Vietnamese Women in History, Culture and Language

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Abstract

The survey contains a short information on Vietnamists’ reports, delivered at the 19th interinstitutional seminar on the theme “Linguistic and Cultural Studies: Analytical Methods, Teaching Technologies” (MGIMO, June 2021).

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The 19th interinstitutional seminar was held on June 22 and 23, 2021, in hybrid format in MGIMO on the topic “Linguistic and Cultural Studies: Analytical Methods, Teaching Technologies”. On the first day, there was held a plenary session and the round table, devoted to the main concepts of foreign languages teaching methods. On the second day, there worked the following sections of the seminar: “Languages and Culture”, “Problems of Linguodidactics and Translation Studies”, “Women in the Society”, and “Women in Culture”. For the first time, the seminar widely presented researches with the female theme by Russian Vietnamists. M.A. Syunnerberg, an associate professor at the M.V. Lomonosov Moscow State University Institute of Asian and African Studies (IAAS), History Chair of the Far East and Southeast Asian Countries, who for a long time has been dealing with the theme of the women’s status in current Vietnam, delivered the report on the theme “Woman as a Concept of the Vietnamese Social Thought and Historiography”. He tried to substantiate the statement that the Vietnamese national identity and the essence of Vietnamese culture is presented through the image of women. M.A. Syunnerberg attracted attention to the fact that the ancient population’s society in the territory of curtrent Northern Vietnam was based on the matriarchal principles. Their typical manifestation was the insurrection against Chinese invasion (the 1st cent. AD), was headed by women, the Trung sisters (Fig 1). Syunnerberg showed the dual role of women in traditional Vietnam, generated by neo-Confucian ideology. On the one hand, it posed the woman in the center of the social and political order as the key member of any family, but on the other, it limited the behavior and the role of women in the society by many rules. But as most men took part in numerous wars, women could perform an active role, first and foremost in economy, and influence in some degree the social and political sphere. The example of women’s status as a source of legitimation and historical succession in Vietnam is Empress Duong Van Nga (the 10th cent.), the wife of Emperor Dinh Bo Linh; after his death she was the wife of Emperor Le Hoan., the founder of the Early Le dynasty. The researcher showed some covers of magazines published in North and South Vietnam in the 1950s and 1960s with female photos on them as an example of the way to represent the country. Fig 1. Illustration for the report of M.A. Syunnerberg. The picture by the author A certain illustration to Syunnerberg’s research was the report on the theme “Epithets of Women in the Vietnamese Language” delivered by S.E. Glazunova, the senior teacher of MGIMO university in the Chair of Chinese, Vietnamese, Thai, and Lao. The report has shown the changes of the ideals of female beauty in Vietnam depending on the epoch and their reflection in the language. There was a set of metaphors in Vietnamese classic literature for the ideal of female beauty, originated under great influence of Chinese literature. In the DRV socialist realistic prose emphasized mostly the hidden vitality and inner beauty of women. Curiously, current epithets for women’s beauty are mostly words, describing inner beauty (warm, true, devoted, open, with the sense of humor, able to self-sacrifice) (Fig 2). Fig 2. Illustration for the report of S.E. Glazunova. The picture by the author “The female theme” in the Vietnamese language was continued by E.I. Tyumeneva, professor of the MFA RF High Courses of Foreign Languages in the report on the theme “Representation of the Female Sex in Vietnamese Phraseology”. She mentioned that Vietnamese paroemia (proverbs, sayings, phraseology) mostly reflects the leading role of men in the family, while women are in the subordinate position, being homemakers; also, the paroemia contains pieces of advice for correct gender behavior in the family. Ye. Tyumeneva mentioned that in Vietnamese, one of isolating languages, there is no noun gender. Therefore, only lexemes with gender semantics (kinship terms and the words naming a female) can point to the belonging to feminine. Vietnamese proverbs and saying can point to gender implicitly, i.e., with the words pointing to the things or actions typical of a person, or with metaphors. Of course, short reports at the seminar could show some results but partially, sharing some themes of concern with colleagues. The participants will develop the themes of their researches in articles which are planned to be published in the transactions crowning the seminar.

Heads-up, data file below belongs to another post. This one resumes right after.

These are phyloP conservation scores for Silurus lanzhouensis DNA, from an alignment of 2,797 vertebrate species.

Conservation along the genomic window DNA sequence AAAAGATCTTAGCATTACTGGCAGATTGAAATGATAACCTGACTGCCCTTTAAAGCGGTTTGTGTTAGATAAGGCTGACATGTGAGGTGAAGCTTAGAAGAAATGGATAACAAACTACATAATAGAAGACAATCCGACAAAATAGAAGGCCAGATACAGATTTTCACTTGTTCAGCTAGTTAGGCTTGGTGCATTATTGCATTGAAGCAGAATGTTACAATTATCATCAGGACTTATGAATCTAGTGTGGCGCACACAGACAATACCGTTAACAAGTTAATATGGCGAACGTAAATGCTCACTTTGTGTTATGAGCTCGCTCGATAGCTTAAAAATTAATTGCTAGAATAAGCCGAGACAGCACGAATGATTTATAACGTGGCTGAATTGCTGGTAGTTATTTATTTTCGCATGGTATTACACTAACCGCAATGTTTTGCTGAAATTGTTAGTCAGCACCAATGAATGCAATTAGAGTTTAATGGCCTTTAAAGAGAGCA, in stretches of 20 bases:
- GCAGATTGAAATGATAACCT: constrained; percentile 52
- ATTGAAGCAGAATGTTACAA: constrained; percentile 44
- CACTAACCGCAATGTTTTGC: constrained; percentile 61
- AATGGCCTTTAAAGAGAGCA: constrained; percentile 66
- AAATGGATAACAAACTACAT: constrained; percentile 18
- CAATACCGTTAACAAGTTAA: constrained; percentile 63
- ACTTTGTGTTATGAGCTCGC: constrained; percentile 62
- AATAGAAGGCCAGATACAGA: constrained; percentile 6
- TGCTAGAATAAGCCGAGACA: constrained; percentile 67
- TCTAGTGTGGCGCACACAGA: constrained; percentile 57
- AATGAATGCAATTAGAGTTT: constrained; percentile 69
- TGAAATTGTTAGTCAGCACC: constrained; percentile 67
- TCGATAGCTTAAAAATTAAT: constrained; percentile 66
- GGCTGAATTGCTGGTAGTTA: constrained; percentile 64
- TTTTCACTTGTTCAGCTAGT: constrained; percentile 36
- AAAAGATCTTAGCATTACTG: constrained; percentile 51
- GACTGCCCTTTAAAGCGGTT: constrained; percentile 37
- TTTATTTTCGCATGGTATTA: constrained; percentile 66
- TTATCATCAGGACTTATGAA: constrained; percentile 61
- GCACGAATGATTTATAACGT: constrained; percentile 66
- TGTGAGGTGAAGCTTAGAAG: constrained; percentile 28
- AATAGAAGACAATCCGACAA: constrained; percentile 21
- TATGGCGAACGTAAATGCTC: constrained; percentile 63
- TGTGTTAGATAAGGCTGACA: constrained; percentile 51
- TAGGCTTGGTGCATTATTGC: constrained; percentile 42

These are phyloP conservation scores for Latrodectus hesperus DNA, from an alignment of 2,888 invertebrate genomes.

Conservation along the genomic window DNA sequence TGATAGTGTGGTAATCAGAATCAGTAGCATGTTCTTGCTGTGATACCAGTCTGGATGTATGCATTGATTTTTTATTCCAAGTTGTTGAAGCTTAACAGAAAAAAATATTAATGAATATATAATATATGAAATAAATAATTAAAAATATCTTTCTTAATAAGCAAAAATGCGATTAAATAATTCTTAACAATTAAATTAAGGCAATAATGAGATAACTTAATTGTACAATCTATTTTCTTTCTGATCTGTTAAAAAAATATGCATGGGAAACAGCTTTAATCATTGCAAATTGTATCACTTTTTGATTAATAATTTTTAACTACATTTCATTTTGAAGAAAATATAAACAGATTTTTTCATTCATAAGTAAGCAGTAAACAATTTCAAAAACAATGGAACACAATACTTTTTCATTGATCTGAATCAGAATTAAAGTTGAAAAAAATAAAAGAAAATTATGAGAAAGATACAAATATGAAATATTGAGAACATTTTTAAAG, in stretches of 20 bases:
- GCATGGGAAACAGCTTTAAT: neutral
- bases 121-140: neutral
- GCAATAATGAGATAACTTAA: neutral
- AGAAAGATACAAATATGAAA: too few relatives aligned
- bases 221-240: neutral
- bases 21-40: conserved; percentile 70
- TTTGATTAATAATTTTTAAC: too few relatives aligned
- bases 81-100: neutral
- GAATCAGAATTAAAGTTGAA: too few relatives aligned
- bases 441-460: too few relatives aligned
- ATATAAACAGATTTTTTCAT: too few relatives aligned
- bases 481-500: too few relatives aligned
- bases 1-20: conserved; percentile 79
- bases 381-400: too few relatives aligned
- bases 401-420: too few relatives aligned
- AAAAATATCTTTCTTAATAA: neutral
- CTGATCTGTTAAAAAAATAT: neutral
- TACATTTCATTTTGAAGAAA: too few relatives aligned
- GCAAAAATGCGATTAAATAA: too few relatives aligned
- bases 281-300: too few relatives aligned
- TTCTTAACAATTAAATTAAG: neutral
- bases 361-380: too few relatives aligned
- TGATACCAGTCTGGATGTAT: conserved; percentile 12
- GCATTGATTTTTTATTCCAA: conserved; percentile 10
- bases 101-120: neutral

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About the authors

S. Ye Glazunova

Moskow State Institute of International Relations (University) MFA RF

Email: svtln.glazunova@gmail.com
Senior Lecturer

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Copyright (c) 2021 Glazunova S.Y.

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